On May 15, 2016, Isidoro Rodriguez (“Rodriguez”), filed with the Inter-American Commission on Human Rights (IACHR) a Petition (P-926-16) and Requests for Precautionary Measures (MC-367-16) (see http://isidororodriguez.com), for protection from an ongoing business conspiracy and acts of malfeasance by named and unnamed government attorneys and employees, including judges of the United States and Commonwealth of Virginia.
The Petition and Requests for Precautionary Measures were filed with evidence confirming that since 2003 government attorneys and employees, including judges of the United States and the Commonwealth of Virginia, have willfully obfuscated and concealed their ongoing business conspiracy and acts of malfeasance to deprive Rodriguez of his business, reputation, property, and right to employment as an independent federal civil litigator, by unlawful use of the doctrines of stare decisis and res judicata to obstruct justice and conceal the unlawful promulgation and use of the Supreme Court of Virginia Court Rules. Thus, Rodriguez has been and is still systematically denied of his fundamental right of access to an impartial court to enjoin the ongoing violation of the Void Ab Initio Order Doctrine, the Fifth, Seventh, and Fourteenth Amendments to the U.S. Constitution (“5th, 7th, and 14th Amend. U.S. Const.”), Article VI of the Constitution of the Commonwealth of Virginia (“VA Const.”), the Internal Revenue Code, and Virginia Code, as well as the right to a trial by jury for monetary damages against each named defendant, all in violation of Article 2(1) of the OAS Charter and Articles V, XIV, XVIII, XXIII, XXIV, and XXVI of the American Declaration.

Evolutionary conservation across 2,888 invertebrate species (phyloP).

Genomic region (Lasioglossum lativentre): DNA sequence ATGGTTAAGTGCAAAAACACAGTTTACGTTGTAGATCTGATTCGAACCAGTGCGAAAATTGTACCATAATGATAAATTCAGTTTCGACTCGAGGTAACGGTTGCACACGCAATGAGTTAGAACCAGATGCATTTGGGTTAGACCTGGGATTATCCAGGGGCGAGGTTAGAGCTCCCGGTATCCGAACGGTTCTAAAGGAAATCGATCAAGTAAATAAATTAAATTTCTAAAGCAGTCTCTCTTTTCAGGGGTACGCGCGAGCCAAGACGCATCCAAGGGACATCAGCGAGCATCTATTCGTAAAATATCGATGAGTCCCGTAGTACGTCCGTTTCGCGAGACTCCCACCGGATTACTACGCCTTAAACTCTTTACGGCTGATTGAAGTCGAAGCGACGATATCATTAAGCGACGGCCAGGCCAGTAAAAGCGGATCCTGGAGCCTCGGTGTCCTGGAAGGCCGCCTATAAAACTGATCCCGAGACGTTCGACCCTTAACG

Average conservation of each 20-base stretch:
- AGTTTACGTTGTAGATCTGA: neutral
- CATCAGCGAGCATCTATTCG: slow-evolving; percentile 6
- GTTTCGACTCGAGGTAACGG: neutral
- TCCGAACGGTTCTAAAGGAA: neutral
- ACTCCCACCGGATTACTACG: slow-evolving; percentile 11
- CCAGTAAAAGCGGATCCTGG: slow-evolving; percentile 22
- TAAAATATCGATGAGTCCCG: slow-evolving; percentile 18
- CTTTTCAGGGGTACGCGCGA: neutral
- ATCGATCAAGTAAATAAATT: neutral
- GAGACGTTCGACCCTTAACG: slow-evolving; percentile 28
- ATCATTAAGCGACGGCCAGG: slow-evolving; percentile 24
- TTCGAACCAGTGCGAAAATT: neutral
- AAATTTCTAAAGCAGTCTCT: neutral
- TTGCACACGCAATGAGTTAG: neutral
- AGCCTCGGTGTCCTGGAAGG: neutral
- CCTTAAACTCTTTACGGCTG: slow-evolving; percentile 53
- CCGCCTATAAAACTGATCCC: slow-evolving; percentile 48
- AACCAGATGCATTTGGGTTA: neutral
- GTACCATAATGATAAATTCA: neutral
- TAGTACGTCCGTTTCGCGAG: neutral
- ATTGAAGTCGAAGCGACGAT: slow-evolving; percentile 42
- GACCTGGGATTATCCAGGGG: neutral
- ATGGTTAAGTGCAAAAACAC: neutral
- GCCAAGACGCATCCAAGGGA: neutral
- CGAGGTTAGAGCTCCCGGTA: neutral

As explained in Gutierrez de Martinez v. Lamagno and Drug Enforcement Administration, 515 U.S. 417 (1995), a case Rodriguez argued and won before the United States Supreme Court, the impartial review is a mainstay of our system of government so to be able to hold government employees accountable for an unlawful act. As Madison wrote,
“No man is allowed to be a judge in his own cause, because his interest would certainly bias his judgment, and, not improbably, corrupt his integrity. With equal, nay with greater reason, a body of men are unfit to be both judges and parties at the same time… ” The Federalist No. 10, p. 79 (C. Rossiter ed. 1961).